In the 1970s, English saxophonist Evan Parker began developing and combining a series of extended techniques, including circular breathing, false fingerings, harmonics and multiphonics, eventually creating sustained improvisations that could simultaneously suggest flocks of birds and keyboard works by Terry Riley. Eventually he combined these processes with multi-tracking and electronic musicians, further mutating and extending the materials. Between 2008 and 2011, Parker worked with composer/sampling artist/turntablist Matthew Wright to construct a piece using materials from Parker’s collection of recordings, resulting in Trance Map. In 2017, the original materials became the basis for the group heard here, Trance Map+, which adds bassist Adam Linson, turntablist John Coxon and Ashley Wales, all three employing electronics.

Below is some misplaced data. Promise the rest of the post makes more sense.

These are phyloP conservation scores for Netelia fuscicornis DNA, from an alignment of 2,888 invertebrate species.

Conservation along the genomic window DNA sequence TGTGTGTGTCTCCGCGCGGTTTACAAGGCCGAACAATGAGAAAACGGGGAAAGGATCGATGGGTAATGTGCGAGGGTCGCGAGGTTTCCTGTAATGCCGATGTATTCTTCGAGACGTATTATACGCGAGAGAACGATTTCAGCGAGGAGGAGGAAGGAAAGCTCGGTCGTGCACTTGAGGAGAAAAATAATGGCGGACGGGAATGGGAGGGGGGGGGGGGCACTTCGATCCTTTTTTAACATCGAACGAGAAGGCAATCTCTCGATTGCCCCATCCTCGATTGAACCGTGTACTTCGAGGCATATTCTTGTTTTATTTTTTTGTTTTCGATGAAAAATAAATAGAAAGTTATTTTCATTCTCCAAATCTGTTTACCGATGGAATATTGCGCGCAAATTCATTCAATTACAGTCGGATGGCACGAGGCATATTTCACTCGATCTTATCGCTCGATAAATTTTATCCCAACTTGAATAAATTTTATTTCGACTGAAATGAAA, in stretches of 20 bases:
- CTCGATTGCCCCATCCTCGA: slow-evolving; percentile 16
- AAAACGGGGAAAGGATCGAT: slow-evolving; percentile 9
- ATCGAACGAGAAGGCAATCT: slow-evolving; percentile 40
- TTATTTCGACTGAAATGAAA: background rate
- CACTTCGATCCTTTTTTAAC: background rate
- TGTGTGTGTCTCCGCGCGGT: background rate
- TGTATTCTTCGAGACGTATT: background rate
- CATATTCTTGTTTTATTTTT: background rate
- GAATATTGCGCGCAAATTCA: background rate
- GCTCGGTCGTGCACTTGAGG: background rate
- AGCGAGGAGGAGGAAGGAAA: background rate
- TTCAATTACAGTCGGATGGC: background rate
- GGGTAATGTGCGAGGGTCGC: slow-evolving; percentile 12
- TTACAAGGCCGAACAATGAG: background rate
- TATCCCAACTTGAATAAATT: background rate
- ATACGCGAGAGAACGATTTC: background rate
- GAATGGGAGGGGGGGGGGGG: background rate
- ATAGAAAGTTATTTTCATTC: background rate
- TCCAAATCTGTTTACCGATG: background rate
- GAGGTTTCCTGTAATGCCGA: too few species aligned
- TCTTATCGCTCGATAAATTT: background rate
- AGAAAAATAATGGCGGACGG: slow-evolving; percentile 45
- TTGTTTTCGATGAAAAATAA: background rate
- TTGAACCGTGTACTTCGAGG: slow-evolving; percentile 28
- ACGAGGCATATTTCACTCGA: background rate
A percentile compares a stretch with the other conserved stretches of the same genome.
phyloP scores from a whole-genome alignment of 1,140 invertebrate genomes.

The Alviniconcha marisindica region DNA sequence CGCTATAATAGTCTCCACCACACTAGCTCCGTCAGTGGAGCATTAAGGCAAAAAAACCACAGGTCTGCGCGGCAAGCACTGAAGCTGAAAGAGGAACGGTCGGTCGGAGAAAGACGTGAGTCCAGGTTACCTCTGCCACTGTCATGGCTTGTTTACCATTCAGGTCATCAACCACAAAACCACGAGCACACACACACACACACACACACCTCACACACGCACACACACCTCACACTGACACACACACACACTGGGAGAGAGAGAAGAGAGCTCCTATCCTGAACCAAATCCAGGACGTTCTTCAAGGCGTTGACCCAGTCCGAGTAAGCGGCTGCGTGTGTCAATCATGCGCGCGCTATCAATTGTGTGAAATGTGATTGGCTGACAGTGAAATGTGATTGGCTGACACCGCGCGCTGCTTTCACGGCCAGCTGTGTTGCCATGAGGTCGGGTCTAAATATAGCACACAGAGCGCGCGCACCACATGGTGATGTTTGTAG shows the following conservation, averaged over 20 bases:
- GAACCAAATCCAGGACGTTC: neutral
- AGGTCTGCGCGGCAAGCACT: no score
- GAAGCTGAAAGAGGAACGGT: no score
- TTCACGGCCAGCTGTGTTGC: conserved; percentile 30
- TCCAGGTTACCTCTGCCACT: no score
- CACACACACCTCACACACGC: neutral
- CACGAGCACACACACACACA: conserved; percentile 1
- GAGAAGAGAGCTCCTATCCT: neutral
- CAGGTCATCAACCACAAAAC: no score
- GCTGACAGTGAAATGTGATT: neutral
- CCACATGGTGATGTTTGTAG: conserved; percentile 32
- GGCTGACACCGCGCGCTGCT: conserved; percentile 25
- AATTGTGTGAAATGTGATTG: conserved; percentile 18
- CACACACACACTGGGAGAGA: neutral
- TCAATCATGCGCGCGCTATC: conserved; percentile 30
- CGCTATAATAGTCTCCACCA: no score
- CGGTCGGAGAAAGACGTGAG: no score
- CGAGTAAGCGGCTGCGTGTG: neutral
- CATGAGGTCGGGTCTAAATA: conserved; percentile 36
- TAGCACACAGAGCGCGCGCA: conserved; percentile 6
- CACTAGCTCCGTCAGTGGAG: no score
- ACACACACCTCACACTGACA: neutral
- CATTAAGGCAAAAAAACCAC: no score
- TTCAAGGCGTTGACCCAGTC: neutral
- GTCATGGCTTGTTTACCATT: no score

This performance from the Austrian festival Konfrontationen 2017 is as complex and engaging a performance as one may hear from the world of improvised music, a maze of sound in which different sounds come to the fore, most frequently Parker’s soprano but the others as well, whether foregrounding the ambient bass rumble of heavy amplification or the subtle harmonics of Linson’s bass.
At the beginning, there’s a passage of bird song in the foreground, a literal trace from Parker’s recordings. That sample of the natural world floats into the soprano’s mechanical world. Then the mirror worlds of Crepuscule unfold, combine and shift: saxophone and bass, bird chirp and insect song, oscillator blip and needle scratch, tease and confound the ear, mutating into and beyond one another’s identities.